1. "The work is connected to the history of street photography,” he explains, “but also to the 20th-century ready-made movement. So leaving those artefacts in the image is extremely important. In the bottom-left corner of each picture is a link that says, ‘Report a problem’. Maybe in the middle ages you passed somebody in trouble on the road and were confronted with the moral dilemma of whether to help them. Then came a time when you could call the police. Now we’ve reached the point where it’s a hyperlink. That represents just how alienated we’ve become from reality."
    — 

    Jon Rafman

    via (Google Street View photographs: the man on the street)

    JMC: You know what, I might as well say this. I have no problem with that work. It’s fine for what it is. What I do have a problem with is the way there’s supposed artistic weight hung around it, by making all these claims, about “the history of street photography” or, even worse, “we’ve reached the point where it’s a hyperlink. That represents just how alienated we’ve become from reality.” Seriously? So we’re looking at funny snapshots someone picked off GSV, but it’s about how “alienated we’ve become from reality”? Really? I know artists need to embellish their work with theoretical stuff to impress art critics, but it really rubs me the wrong way, especially in this context.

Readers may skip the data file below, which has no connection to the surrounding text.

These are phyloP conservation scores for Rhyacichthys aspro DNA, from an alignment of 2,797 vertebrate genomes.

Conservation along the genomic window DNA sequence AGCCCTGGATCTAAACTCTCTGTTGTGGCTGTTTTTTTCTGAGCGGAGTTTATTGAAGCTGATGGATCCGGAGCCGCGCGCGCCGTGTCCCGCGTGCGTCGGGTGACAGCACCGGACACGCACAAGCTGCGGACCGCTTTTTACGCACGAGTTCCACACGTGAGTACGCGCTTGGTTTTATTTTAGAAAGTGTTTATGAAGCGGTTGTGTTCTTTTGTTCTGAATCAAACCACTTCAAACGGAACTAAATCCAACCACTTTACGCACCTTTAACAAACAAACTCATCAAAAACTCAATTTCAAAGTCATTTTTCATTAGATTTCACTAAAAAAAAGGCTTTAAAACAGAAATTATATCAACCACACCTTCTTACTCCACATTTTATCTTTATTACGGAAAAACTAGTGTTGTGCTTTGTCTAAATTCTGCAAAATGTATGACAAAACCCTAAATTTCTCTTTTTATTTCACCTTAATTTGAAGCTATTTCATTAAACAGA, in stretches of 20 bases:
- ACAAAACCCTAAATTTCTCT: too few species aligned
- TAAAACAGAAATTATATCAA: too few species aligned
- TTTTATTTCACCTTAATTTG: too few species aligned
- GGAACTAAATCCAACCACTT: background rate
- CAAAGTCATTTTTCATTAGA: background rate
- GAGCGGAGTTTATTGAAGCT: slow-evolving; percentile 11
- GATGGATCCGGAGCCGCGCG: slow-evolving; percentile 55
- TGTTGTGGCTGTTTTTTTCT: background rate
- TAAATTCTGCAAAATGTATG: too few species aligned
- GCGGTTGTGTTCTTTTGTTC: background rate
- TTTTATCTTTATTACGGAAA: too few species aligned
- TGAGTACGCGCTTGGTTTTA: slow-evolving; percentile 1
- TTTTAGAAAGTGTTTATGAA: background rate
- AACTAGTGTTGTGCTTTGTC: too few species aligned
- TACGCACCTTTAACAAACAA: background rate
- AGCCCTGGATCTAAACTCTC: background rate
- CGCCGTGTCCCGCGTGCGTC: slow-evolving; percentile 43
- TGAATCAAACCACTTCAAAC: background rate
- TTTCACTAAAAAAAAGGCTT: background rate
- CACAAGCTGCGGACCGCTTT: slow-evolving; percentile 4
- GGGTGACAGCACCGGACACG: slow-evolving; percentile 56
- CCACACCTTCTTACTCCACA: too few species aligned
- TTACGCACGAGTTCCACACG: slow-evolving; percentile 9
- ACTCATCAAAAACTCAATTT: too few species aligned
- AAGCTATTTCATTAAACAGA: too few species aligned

(via photographsonthebrain)

     
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